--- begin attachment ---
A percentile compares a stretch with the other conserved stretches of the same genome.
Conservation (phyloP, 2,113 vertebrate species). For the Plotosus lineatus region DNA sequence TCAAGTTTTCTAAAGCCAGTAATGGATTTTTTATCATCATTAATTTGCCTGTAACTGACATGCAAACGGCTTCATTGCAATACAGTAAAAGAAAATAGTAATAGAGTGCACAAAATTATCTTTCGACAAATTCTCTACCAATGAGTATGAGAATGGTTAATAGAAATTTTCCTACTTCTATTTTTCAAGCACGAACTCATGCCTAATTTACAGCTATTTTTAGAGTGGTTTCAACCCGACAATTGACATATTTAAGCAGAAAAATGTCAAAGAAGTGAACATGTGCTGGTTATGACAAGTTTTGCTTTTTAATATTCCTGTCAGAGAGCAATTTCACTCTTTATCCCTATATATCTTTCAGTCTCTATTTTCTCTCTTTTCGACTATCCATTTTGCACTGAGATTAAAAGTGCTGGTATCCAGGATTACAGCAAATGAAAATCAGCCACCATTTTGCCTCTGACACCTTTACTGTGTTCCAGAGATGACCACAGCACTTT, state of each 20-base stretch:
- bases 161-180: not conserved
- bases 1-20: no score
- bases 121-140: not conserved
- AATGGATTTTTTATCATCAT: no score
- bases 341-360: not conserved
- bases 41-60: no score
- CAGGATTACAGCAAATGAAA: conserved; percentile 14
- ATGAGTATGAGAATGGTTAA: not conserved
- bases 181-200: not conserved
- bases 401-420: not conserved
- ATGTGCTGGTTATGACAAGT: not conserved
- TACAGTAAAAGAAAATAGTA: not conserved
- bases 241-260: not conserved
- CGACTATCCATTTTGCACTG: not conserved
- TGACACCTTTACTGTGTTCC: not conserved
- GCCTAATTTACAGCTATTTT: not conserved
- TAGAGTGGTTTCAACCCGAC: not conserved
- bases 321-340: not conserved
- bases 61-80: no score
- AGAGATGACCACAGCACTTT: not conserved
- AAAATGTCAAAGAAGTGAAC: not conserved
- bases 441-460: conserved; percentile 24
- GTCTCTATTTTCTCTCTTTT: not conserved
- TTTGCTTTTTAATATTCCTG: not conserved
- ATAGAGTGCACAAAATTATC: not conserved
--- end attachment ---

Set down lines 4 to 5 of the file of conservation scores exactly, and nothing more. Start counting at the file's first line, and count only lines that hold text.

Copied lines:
- bases 1-20: no score
- bases 121-140: not conserved